Training like an Olympian

Training like an Olympian

June 23, 2010

High-intensity interval training (HIT) is an approach many hard-core athletes, from Olympians to weekend warriors, use to get fit fast.

But Darren Warburton, director of the cardiovascular physiology and rehabilitation laboratory at the University of British Columbia, has shown that HIT — alternating brief periods of low- and high-intensity exercise — can also do wonders for patients with cardiovascular disease and other chronic conditions.

In the past, survivors of heart attacks and strokes were often advised to be sedentary to avoid recurrences. Now, exercise is a key element of recovery and rehabilitation. But, like everyone else, people with heart trouble are pressed for time, so short, intense sessions suit them too. And research has shown the health benefits are as great as or better than traditional long and slow training programs.

This new approach to cardiac rehab is just one of the practical applications that has emerged from Warburton’s investigations into the relationship between cardiac function, human performance and health status.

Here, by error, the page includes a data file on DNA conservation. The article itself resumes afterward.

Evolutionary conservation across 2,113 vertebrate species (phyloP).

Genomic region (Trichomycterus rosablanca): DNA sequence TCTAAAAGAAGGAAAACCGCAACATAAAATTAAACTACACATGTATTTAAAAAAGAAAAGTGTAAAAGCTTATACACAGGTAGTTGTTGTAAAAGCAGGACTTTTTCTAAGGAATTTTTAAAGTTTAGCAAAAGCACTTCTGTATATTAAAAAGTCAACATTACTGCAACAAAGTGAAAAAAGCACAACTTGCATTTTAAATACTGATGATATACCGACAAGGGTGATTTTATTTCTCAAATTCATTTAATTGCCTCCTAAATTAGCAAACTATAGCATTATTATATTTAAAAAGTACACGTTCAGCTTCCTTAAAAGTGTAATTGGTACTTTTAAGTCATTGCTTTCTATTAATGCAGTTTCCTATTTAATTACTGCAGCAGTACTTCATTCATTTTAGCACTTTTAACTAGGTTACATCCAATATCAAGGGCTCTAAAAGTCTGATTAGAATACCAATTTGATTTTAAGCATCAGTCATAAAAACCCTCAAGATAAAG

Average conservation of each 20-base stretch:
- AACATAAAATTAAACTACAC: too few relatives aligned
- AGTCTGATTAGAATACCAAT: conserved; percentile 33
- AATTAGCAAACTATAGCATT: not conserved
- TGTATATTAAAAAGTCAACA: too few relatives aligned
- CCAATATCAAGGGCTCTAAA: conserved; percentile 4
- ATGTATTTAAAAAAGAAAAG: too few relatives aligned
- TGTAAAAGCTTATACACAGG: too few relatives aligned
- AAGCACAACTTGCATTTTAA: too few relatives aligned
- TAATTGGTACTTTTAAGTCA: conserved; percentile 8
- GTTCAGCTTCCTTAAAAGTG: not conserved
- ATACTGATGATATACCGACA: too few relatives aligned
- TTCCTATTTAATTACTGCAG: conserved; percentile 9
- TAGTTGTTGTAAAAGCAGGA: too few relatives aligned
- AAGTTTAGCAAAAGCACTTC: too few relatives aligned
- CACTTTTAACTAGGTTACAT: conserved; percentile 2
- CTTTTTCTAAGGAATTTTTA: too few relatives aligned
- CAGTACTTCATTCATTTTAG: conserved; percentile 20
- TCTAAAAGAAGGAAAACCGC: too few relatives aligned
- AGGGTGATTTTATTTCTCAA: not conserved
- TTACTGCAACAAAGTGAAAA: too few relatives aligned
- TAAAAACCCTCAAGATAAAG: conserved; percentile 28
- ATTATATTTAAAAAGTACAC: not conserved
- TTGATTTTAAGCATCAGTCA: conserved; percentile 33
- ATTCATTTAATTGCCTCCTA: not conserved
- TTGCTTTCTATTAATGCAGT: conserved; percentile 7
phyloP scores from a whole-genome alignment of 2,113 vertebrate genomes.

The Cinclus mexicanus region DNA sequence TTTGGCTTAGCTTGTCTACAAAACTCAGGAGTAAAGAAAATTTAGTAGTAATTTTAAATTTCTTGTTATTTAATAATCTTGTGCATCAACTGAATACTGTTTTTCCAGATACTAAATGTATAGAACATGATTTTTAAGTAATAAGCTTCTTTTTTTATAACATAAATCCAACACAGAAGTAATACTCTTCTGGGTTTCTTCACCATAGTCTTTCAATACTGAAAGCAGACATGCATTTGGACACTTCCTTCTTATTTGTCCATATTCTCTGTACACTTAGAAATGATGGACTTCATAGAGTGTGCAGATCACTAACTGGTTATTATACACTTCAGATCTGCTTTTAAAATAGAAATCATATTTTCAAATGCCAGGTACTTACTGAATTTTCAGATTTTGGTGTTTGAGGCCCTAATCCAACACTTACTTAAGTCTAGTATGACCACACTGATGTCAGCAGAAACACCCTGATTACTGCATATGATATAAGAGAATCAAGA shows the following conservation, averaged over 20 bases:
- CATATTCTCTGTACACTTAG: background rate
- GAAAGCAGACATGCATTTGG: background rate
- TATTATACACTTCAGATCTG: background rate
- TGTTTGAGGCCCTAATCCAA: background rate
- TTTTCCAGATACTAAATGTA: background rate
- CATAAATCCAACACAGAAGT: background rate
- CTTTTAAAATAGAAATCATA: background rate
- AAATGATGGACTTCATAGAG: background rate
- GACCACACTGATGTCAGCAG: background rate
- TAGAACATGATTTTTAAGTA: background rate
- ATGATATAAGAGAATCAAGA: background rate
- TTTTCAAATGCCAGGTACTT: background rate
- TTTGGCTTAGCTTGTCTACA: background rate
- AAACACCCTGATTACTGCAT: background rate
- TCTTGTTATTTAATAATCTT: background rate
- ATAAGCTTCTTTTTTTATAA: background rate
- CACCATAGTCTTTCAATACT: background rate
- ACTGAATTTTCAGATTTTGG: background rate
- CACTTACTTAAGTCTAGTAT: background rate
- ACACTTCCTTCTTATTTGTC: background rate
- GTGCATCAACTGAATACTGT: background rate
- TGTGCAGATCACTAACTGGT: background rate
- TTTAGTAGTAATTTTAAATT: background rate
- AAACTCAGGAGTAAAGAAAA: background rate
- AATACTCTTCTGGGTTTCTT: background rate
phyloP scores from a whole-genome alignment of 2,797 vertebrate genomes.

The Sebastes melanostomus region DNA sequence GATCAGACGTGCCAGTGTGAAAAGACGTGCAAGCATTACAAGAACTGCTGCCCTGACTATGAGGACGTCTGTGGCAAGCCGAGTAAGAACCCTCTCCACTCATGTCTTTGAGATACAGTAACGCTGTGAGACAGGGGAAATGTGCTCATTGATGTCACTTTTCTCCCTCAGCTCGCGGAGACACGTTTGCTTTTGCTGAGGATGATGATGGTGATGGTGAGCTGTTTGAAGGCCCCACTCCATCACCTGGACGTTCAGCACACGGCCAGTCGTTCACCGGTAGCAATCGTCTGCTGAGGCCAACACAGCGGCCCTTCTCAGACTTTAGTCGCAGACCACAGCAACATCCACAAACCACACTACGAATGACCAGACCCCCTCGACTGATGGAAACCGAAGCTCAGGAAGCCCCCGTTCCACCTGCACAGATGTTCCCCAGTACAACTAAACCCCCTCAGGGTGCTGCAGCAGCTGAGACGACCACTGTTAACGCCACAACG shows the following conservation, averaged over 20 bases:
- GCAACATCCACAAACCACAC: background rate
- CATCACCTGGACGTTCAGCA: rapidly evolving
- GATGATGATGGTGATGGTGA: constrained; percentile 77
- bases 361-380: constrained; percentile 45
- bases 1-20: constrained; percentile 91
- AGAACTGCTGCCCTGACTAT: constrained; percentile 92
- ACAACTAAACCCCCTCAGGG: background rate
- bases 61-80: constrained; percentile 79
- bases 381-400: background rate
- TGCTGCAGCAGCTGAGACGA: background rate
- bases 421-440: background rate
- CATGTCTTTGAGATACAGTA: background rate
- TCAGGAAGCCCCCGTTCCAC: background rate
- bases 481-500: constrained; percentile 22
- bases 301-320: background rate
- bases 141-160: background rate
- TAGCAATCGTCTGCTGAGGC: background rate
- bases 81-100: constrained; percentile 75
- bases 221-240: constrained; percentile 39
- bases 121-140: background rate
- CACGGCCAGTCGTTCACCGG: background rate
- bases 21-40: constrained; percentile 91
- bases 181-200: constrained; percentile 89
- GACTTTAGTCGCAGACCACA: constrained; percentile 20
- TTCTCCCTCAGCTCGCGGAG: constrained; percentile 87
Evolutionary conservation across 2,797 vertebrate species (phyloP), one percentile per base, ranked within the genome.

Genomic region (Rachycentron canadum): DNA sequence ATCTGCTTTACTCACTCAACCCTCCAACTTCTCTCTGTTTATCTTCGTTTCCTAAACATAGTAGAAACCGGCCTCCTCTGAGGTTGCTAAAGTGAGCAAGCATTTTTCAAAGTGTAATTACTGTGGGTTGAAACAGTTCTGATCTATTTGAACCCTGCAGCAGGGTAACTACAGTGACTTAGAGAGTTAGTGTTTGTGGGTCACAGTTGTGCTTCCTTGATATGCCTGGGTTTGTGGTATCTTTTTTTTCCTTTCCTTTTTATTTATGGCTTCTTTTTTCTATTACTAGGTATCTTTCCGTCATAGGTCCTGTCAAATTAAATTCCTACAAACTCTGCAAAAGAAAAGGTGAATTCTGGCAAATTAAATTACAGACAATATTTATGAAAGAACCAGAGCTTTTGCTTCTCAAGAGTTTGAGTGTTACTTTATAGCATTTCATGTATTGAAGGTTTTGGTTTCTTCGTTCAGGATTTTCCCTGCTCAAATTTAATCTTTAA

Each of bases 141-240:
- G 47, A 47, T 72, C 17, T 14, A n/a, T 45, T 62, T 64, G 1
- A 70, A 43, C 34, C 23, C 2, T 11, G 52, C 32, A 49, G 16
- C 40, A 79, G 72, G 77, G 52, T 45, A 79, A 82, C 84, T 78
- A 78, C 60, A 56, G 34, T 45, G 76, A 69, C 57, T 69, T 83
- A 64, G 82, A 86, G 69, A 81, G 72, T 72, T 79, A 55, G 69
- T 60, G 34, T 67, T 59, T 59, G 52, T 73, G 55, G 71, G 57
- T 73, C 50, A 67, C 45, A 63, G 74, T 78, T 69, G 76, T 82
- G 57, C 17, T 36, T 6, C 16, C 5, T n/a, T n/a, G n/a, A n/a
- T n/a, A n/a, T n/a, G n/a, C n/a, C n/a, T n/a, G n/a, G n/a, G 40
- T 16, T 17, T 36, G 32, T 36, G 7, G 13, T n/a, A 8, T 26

Warburton was also a lead investigator for the Own the Podium program for the Vancouver 2010 Winter Olympics, where his research findings from patients with chronic disease were used to optimize the performance of Canadian athletes. In addition, he was given the task of getting the 25,000 volunteers at the Olympic and Paralympic Games into tip-top shape. (A little known fact is that at the 2006 Games in Turin, Italy, more volunteers than athletes needed medical treatment.)

Warburton, who regularly runs, cycles and rollerblades himself, developed a 12-week interactive program, called Getting Games Fit, to reduce the most common woes in the volunteer army: heart attacks, sprains and exhaustion. Early indications are that it worked — and that provides important clues to how large-scale fitness programs can be implemented.